My first and last bike race started with a clatter and ended with a whimper.  I was fourteen and had entered the Illinois state road championships months before.  This would be my first outing on my coveted and crinkled US Cycling Federation category-four license.
The race would mark my ascent to cycling greatness.  Soon I would be among cycling legends:  Eddy Merckx, Bernard Hinault, American Greg Lemond, who had just won his second Tour de France by eight seconds that day.
In preparation for the euro racing circuit, I dressed like top pros for my premiere race, wearing my PDM jersey (then the most powerful cycling team in the world) and a “hairnet,” a leather and soft-foam head covering that offers about as much protection as its food-service namesake.
My older brother, who also had an interest in cycling, drove me to the event in his beat up 83’ Toyota Celica.  My race started at 8:30 in Bloomington, a Podunk town two and a half hour drive from our place in the south suburbs of Chicago.  We arrived around 8:25. Continue reading “Killing My Inner Child”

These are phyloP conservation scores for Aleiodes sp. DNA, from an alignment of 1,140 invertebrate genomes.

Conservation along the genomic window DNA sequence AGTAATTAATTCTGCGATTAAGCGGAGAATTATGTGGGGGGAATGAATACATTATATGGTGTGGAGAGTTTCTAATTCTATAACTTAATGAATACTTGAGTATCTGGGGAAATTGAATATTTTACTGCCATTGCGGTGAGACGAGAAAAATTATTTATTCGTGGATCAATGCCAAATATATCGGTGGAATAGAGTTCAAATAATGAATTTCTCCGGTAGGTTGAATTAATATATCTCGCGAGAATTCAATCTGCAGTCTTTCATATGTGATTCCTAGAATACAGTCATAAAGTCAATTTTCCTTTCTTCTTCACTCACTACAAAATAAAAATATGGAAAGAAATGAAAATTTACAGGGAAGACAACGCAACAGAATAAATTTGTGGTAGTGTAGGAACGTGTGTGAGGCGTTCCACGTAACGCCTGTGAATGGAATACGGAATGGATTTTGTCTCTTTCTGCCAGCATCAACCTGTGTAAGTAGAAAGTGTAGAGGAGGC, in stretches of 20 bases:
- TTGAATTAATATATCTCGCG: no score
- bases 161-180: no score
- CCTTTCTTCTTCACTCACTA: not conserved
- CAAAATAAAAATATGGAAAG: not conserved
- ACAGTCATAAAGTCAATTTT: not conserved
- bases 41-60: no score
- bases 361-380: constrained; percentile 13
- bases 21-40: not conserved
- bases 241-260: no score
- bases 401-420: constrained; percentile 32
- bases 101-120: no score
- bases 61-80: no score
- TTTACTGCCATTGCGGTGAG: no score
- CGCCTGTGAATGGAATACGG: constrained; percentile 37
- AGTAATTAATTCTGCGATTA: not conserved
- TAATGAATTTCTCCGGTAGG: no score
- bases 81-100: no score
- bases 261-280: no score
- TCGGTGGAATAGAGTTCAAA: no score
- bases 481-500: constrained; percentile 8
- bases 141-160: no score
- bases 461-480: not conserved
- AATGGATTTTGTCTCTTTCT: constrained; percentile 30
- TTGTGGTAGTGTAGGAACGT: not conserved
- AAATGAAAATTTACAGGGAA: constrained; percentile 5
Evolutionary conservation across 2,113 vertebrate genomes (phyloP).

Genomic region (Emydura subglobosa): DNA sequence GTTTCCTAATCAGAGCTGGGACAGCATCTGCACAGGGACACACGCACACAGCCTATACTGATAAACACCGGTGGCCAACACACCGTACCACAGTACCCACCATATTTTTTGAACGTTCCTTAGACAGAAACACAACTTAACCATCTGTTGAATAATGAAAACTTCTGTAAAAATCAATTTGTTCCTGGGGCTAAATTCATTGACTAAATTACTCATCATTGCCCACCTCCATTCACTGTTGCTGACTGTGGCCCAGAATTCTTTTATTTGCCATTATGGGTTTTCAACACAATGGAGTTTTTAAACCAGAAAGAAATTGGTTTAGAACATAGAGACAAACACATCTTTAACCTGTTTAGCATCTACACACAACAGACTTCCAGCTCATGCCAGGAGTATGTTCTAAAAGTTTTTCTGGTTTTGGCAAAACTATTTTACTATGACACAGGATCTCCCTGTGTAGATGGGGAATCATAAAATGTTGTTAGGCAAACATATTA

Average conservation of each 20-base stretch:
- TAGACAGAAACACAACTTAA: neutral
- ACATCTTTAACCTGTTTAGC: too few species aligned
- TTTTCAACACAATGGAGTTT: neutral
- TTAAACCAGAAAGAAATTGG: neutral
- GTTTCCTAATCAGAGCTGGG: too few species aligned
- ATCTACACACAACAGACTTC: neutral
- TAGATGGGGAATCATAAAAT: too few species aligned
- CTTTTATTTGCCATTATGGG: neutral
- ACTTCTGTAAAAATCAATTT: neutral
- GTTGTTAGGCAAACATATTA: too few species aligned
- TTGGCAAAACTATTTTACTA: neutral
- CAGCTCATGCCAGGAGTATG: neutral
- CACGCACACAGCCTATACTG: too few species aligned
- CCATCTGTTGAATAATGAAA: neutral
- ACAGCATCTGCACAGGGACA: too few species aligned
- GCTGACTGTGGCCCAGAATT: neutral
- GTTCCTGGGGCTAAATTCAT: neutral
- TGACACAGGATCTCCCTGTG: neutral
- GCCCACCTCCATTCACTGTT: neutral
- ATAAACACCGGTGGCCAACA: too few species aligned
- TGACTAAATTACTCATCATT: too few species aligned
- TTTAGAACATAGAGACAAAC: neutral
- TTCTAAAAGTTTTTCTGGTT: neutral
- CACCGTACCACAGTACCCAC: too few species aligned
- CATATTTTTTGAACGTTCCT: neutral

Halloween Special

Though not me, a boy after my own heart. Pic via nerdyapplebottom.com.

The first time I dressed in drag for halloween was in the fifth grade.  My mom, exercising the good judgment befitting someone in an alcoholic free-fall, helped me put together my outfit.  She lent me a frizzy pink wig, a black halter top, some high heels, pantyhose and to finish the outfit, she sewed me a black vinyl miniskirt.  Thinking back on it, my choice of costume might have been ill-advised.
The previous year, my quasi-stepdad Dave died of a heart attack.  When it happened, we were living in a large house with an in-ground pool in a nice, white Chicago suburb called Flossmoor.  We had moved there two years before as part of a great white migration from the town I was born in, University Park.  After Dave’s death, my mom could no longer afford to live in the house with the pool, and because she never sold the University Park place, her and I moved back.